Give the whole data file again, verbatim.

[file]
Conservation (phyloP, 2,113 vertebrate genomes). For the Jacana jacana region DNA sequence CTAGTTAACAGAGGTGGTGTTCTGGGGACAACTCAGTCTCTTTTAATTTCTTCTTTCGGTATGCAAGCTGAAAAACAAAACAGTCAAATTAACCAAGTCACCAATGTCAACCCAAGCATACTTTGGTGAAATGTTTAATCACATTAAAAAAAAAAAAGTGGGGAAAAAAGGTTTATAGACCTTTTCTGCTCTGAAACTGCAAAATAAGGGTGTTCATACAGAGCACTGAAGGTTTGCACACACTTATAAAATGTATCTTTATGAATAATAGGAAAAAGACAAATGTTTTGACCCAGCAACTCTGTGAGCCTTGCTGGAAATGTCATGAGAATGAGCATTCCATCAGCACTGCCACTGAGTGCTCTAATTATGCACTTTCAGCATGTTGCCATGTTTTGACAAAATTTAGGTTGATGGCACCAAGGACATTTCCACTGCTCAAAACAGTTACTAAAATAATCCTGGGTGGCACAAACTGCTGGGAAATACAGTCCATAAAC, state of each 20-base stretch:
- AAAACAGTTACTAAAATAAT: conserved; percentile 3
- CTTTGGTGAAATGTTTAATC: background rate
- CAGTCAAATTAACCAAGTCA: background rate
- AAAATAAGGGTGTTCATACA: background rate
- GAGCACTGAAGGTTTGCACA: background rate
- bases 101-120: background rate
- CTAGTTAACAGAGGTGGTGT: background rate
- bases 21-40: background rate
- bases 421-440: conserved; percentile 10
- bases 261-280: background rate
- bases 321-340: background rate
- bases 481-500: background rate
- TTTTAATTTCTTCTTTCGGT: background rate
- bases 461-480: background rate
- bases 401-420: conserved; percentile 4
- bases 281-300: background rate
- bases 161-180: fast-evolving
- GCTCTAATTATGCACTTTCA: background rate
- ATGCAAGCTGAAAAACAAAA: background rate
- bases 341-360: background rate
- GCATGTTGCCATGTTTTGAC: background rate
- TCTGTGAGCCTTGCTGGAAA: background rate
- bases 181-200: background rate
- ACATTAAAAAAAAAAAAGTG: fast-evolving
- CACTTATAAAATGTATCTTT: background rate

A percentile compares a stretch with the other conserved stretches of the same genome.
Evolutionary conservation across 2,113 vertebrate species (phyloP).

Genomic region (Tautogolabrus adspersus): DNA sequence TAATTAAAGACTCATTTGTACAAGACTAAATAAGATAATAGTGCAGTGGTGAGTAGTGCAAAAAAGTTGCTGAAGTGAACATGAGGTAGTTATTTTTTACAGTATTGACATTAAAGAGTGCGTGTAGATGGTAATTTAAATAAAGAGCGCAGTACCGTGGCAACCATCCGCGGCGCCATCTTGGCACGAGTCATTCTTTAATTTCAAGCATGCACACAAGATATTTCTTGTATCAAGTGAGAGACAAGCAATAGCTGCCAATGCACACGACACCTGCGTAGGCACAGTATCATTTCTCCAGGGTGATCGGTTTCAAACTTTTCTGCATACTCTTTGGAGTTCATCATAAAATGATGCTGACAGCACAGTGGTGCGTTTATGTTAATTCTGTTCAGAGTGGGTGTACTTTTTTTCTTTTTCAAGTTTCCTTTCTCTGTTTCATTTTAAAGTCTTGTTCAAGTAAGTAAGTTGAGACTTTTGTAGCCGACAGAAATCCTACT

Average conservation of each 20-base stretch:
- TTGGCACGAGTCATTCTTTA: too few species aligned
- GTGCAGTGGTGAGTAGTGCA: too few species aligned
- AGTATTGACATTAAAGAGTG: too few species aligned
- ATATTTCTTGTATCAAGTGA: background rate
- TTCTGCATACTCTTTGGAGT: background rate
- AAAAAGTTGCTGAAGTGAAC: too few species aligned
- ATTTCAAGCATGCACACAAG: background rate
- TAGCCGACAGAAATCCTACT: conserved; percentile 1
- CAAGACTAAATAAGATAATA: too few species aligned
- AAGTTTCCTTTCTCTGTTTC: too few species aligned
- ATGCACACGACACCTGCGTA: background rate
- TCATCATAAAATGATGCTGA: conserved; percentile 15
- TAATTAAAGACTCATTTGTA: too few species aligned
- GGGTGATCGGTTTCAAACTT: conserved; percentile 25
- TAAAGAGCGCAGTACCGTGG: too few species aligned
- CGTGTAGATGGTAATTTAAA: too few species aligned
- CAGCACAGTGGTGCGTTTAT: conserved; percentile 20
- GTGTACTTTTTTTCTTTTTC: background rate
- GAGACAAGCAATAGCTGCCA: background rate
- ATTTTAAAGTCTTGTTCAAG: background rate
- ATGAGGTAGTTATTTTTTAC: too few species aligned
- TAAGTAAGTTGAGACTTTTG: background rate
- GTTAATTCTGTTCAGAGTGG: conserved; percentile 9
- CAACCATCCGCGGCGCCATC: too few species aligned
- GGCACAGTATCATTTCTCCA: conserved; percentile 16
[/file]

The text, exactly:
Conservation (phyloP, 2,113 vertebrate genomes). For the Jacana jacana region DNA sequence CTAGTTAACAGAGGTGGTGTTCTGGGGACAACTCAGTCTCTTTTAATTTCTTCTTTCGGTATGCAAGCTGAAAAACAAAACAGTCAAATTAACCAAGTCACCAATGTCAACCCAAGCATACTTTGGTGAAATGTTTAATCACATTAAAAAAAAAAAAGTGGGGAAAAAAGGTTTATAGACCTTTTCTGCTCTGAAACTGCAAAATAAGGGTGTTCATACAGAGCACTGAAGGTTTGCACACACTTATAAAATGTATCTTTATGAATAATAGGAAAAAGACAAATGTTTTGACCCAGCAACTCTGTGAGCCTTGCTGGAAATGTCATGAGAATGAGCATTCCATCAGCACTGCCACTGAGTGCTCTAATTATGCACTTTCAGCATGTTGCCATGTTTTGACAAAATTTAGGTTGATGGCACCAAGGACATTTCCACTGCTCAAAACAGTTACTAAAATAATCCTGGGTGGCACAAACTGCTGGGAAATACAGTCCATAAAC, state of each 20-base stretch:
- AAAACAGTTACTAAAATAAT: conserved; percentile 3
- CTTTGGTGAAATGTTTAATC: background rate
- CAGTCAAATTAACCAAGTCA: background rate
- AAAATAAGGGTGTTCATACA: background rate
- GAGCACTGAAGGTTTGCACA: background rate
- bases 101-120: background rate
- CTAGTTAACAGAGGTGGTGT: background rate
- bases 21-40: background rate
- bases 421-440: conserved; percentile 10
- bases 261-280: background rate
- bases 321-340: background rate
- bases 481-500: background rate
- TTTTAATTTCTTCTTTCGGT: background rate
- bases 461-480: background rate
- bases 401-420: conserved; percentile 4
- bases 281-300: background rate
- bases 161-180: fast-evolving
- GCTCTAATTATGCACTTTCA: background rate
- ATGCAAGCTGAAAAACAAAA: background rate
- bases 341-360: background rate
- GCATGTTGCCATGTTTTGAC: background rate
- TCTGTGAGCCTTGCTGGAAA: background rate
- bases 181-200: background rate
- ACATTAAAAAAAAAAAAGTG: fast-evolving
- CACTTATAAAATGTATCTTT: background rate

A percentile compares a stretch with the other conserved stretches of the same genome.
Evolutionary conservation across 2,113 vertebrate species (phyloP).

Genomic region (Tautogolabrus adspersus): DNA sequence TAATTAAAGACTCATTTGTACAAGACTAAATAAGATAATAGTGCAGTGGTGAGTAGTGCAAAAAAGTTGCTGAAGTGAACATGAGGTAGTTATTTTTTACAGTATTGACATTAAAGAGTGCGTGTAGATGGTAATTTAAATAAAGAGCGCAGTACCGTGGCAACCATCCGCGGCGCCATCTTGGCACGAGTCATTCTTTAATTTCAAGCATGCACACAAGATATTTCTTGTATCAAGTGAGAGACAAGCAATAGCTGCCAATGCACACGACACCTGCGTAGGCACAGTATCATTTCTCCAGGGTGATCGGTTTCAAACTTTTCTGCATACTCTTTGGAGTTCATCATAAAATGATGCTGACAGCACAGTGGTGCGTTTATGTTAATTCTGTTCAGAGTGGGTGTACTTTTTTTCTTTTTCAAGTTTCCTTTCTCTGTTTCATTTTAAAGTCTTGTTCAAGTAAGTAAGTTGAGACTTTTGTAGCCGACAGAAATCCTACT

Average conservation of each 20-base stretch:
- TTGGCACGAGTCATTCTTTA: too few species aligned
- GTGCAGTGGTGAGTAGTGCA: too few species aligned
- AGTATTGACATTAAAGAGTG: too few species aligned
- ATATTTCTTGTATCAAGTGA: background rate
- TTCTGCATACTCTTTGGAGT: background rate
- AAAAAGTTGCTGAAGTGAAC: too few species aligned
- ATTTCAAGCATGCACACAAG: background rate
- TAGCCGACAGAAATCCTACT: conserved; percentile 1
- CAAGACTAAATAAGATAATA: too few species aligned
- AAGTTTCCTTTCTCTGTTTC: too few species aligned
- ATGCACACGACACCTGCGTA: background rate
- TCATCATAAAATGATGCTGA: conserved; percentile 15
- TAATTAAAGACTCATTTGTA: too few species aligned
- GGGTGATCGGTTTCAAACTT: conserved; percentile 25
- TAAAGAGCGCAGTACCGTGG: too few species aligned
- CGTGTAGATGGTAATTTAAA: too few species aligned
- CAGCACAGTGGTGCGTTTAT: conserved; percentile 20
- GTGTACTTTTTTTCTTTTTC: background rate
- GAGACAAGCAATAGCTGCCA: background rate
- ATTTTAAAGTCTTGTTCAAG: background rate
- ATGAGGTAGTTATTTTTTAC: too few species aligned
- TAAGTAAGTTGAGACTTTTG: background rate
- GTTAATTCTGTTCAGAGTGG: conserved; percentile 9
- CAACCATCCGCGGCGCCATC: too few species aligned
- GGCACAGTATCATTTCTCCA: conserved; percentile 16